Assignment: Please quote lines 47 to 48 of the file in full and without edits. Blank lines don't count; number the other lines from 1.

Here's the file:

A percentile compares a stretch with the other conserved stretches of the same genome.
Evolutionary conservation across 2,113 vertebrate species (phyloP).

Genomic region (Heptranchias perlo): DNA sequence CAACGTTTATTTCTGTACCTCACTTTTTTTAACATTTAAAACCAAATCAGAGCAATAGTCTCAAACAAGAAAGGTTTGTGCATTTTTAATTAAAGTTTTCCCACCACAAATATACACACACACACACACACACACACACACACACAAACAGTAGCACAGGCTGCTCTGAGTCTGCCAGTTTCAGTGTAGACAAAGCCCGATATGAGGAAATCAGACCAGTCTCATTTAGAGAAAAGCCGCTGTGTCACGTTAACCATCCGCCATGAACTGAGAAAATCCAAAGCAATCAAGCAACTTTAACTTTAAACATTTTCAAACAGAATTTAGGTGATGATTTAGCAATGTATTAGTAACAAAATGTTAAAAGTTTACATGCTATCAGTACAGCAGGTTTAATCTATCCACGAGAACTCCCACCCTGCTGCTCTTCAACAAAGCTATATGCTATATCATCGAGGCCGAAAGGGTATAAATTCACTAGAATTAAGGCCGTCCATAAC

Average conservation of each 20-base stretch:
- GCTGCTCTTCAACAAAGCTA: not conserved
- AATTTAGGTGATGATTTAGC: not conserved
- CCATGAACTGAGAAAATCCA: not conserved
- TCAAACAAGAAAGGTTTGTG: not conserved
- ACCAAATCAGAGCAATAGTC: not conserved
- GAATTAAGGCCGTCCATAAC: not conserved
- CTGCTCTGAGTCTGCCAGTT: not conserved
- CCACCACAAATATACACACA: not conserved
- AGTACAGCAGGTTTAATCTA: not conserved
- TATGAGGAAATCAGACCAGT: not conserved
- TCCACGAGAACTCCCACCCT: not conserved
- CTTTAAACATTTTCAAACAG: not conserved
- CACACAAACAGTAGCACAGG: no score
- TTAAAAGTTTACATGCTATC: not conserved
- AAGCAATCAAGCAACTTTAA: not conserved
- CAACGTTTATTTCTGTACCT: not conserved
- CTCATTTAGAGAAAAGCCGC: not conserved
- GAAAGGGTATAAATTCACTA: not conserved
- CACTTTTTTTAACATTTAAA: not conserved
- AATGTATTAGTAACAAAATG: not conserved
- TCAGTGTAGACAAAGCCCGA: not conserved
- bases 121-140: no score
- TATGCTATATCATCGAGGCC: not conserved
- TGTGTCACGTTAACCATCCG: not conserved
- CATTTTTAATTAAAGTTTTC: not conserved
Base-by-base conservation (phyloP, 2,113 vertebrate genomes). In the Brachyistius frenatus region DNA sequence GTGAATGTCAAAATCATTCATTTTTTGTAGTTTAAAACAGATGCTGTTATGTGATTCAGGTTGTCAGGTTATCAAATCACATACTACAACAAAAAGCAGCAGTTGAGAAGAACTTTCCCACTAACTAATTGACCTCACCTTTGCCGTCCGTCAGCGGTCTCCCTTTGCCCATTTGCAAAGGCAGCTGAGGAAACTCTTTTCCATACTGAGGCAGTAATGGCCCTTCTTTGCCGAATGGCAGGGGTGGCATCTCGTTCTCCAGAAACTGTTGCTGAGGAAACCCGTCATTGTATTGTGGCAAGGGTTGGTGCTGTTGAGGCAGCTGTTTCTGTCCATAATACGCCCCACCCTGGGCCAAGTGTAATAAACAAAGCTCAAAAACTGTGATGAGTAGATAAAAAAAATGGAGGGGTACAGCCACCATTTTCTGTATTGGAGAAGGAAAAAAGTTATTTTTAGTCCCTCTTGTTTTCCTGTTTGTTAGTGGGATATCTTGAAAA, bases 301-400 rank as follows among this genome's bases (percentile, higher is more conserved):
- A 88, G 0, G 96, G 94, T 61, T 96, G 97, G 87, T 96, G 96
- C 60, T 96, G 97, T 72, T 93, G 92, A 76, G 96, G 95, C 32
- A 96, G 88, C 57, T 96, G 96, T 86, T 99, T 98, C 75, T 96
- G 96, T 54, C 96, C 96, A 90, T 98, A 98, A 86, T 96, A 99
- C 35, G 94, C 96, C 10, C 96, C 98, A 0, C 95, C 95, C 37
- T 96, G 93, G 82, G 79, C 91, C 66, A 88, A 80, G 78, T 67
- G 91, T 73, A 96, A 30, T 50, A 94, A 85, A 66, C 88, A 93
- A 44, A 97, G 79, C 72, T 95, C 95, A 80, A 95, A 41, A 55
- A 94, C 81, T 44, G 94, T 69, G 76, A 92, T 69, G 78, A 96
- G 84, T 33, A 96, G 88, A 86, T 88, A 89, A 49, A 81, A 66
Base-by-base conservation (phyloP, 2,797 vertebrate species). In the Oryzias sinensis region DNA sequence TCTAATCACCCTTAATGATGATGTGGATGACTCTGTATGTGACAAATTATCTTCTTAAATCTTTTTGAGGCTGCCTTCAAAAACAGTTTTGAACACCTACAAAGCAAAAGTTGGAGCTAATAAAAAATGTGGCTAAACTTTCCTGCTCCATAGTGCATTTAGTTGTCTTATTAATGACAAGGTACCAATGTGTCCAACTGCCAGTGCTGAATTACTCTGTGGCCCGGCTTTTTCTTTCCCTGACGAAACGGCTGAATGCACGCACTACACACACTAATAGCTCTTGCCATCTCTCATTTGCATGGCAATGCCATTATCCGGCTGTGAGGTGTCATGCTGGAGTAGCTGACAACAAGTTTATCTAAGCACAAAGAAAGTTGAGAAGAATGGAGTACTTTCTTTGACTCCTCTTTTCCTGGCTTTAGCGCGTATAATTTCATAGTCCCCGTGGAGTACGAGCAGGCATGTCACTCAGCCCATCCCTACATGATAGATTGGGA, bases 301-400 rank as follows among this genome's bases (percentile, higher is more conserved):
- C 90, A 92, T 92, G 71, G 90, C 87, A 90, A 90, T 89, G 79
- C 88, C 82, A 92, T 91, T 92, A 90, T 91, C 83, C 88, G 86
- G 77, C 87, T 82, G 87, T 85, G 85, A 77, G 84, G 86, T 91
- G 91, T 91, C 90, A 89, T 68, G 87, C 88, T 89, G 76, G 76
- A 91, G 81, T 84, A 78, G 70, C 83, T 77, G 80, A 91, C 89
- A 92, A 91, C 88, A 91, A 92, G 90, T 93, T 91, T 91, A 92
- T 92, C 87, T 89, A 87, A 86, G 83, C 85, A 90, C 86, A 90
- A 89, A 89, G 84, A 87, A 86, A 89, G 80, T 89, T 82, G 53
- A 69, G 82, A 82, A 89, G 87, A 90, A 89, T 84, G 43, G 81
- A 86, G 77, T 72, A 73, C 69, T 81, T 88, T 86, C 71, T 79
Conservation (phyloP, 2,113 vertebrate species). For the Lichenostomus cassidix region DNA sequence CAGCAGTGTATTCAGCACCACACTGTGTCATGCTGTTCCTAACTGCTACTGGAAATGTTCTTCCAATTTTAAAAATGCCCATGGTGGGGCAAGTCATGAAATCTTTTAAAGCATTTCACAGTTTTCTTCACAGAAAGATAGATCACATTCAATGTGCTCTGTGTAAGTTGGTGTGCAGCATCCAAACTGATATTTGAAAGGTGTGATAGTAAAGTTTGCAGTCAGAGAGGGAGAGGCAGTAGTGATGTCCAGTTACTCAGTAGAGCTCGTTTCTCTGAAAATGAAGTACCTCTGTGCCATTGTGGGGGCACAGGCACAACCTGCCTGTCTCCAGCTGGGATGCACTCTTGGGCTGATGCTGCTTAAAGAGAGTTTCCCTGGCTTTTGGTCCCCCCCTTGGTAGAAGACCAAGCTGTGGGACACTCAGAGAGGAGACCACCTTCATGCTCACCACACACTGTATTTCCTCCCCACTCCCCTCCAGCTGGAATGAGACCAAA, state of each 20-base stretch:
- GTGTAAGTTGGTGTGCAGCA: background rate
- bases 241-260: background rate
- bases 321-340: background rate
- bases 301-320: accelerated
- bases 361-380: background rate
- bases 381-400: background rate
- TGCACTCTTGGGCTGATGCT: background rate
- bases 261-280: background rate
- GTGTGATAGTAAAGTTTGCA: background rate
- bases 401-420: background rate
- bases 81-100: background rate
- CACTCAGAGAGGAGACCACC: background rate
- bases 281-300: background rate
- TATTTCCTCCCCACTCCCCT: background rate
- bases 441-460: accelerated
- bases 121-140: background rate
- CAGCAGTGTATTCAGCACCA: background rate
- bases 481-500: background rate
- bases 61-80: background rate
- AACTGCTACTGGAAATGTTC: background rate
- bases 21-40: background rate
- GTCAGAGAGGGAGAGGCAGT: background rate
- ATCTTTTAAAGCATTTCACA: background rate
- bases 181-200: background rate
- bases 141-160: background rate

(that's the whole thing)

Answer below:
- A 92, A 91, C 88, A 91, A 92, G 90, T 93, T 91, T 91, A 92
- T 92, C 87, T 89, A 87, A 86, G 83, C 85, A 90, C 86, A 90